Killing the London Custom House
It’s every bland, soulless, “luxury” hotel development that has been proposed for the past thirty years
It is a well-worn cliché that property development attracts ruthless, shady dealings to a degree that few other industries can boast. There is a brute-groundedness to the soil which imbues a certain rough, earthy quality to even the most refined of fraudulent construction operations, and the half-formed, abortive off-spring of these crimes are always laid lurid for all to see, like a bloated corpse in a noose, or a defaced head on a spike. The City of London, too, seems to attract (alongside the beauty and the grandeur) a depth of ugliness and inhumanity that nowhere else in the country can compete with. Then, of course, there’s the absolute corruption of Central Government; no matter who leads it or which side’s steering, somehow the scum always seems to rise, and the masks of power eat away at the flesh. Where all three meet, expect scandal.
The early eighteenth century London Custom House is a unique architectural masterpiece of unparalleled historic significance on the Thames riverfront. You will likely have seen it many times, in pictures or in person, and perhaps idly wondered what the distinctive structure was, to hold so prominent a position and enjoy such luxuriant aesthetic. The site has held a Custom House consistently for over 700 years, and it was here that Geoffrey Chaucer worked as Comptroller of the Customs of Wools, Skins and Tanned Hides in the 1300s. The current building is a gradually developed, multi-generational collaboration between Christopher Wren, Thomas Ripley, David Laing and, most dominantly and recently, by Robert Smirke in 1825. In recent decades it’s been kept inaccessible to the curious passer-by, and thus faded to the sort of unfair obscurity which has developers licking their knives.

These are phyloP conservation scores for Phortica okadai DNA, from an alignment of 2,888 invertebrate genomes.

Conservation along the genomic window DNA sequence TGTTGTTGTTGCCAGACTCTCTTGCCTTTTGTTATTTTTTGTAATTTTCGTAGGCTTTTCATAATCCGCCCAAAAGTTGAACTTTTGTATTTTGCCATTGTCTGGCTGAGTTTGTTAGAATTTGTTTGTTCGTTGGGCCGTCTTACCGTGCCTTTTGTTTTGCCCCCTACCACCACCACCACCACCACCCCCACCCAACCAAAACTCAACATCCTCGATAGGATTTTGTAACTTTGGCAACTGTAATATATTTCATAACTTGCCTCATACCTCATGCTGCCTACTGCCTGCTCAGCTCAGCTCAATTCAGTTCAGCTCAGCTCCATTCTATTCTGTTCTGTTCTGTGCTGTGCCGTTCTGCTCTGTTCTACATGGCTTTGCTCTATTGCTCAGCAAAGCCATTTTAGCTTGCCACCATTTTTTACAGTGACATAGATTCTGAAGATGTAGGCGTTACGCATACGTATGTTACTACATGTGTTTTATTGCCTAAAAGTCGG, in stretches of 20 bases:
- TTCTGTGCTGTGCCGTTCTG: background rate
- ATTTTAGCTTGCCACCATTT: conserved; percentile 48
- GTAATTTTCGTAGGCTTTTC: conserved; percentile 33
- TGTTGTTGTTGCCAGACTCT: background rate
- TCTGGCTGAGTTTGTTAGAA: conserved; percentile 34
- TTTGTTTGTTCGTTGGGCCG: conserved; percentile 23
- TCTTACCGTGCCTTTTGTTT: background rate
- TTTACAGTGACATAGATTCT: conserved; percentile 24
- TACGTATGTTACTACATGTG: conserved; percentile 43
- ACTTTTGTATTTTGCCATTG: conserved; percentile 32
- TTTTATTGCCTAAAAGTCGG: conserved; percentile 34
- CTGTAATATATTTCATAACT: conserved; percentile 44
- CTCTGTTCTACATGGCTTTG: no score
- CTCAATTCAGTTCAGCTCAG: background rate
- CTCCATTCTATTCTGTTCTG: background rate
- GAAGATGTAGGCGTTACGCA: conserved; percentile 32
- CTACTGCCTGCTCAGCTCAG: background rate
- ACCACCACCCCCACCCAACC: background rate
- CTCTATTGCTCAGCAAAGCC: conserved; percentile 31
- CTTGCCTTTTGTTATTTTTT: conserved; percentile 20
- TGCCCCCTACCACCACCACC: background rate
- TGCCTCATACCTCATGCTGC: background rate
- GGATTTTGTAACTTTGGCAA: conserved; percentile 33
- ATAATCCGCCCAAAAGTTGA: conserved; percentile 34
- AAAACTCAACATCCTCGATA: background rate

Government after Government seems to have been obsessed with helping this company profit from public property
The Custom House is vital to the City of London’s architectural and experiential historic narrative. It is the one building which can boast the longest continuous office use in the City, retaining the earliest surviving purpose built office-rooms in the architectural record, and was the first riverfront property in London to allow democratised public access, from 1817. Alongside this it contains astonishing rooms of artistic accomplishment and scale, such as the Robing Room, which remain unique in London. The breathtaking Long Room was said to be the largest in all of Europe when it was built, uniformly renowned for its splendour and accomplishment. This extraordinary building and its interiors have survived intact with the same continuous purpose for centuries, and are of the highest value not just to London, not just to Britain, but to the entire continent of Europe. The fact that this Thames-side jewel is still publicly owned is a miracle.
Well, technically. Technically still publicly owned.
Back at the turn of the millennium, in those bright-eyed, early days of New Labour and undimmed hope, a 175 year lease on the property was quietly and inexplicably sold to the Mapeley property group, an offshore tax-haven property developer then based in Guernsey, for a peppercorn £370 million on the murky proviso that Her Majesty’s Revenue & Customs would retain serviced possession for another twenty years. Almost immediately after the sale had gone through, Mapeley transferred the lease ownership to Bermuda. Since then, as part of the ludicrous intricacies of the arrangement, HMRC has paid them a further £3.5 billion simply for providing their own offices back to them. Because the sale was backdoor, the owner overseas, no public scrutiny was possible. Because HMRC stayed discreetly put for a couple more decades all those responsible have long since scuttled off to fat and lazy retirements, untroubled by consequence when the proverbial finally hit the fan. That twenty years is up. HMRC have vacated. The fan is a mess, and the tax-shy leaseholders have submitted a planning application to convert this publicly-owned masterpiece into a private hotel for the ultra-rich.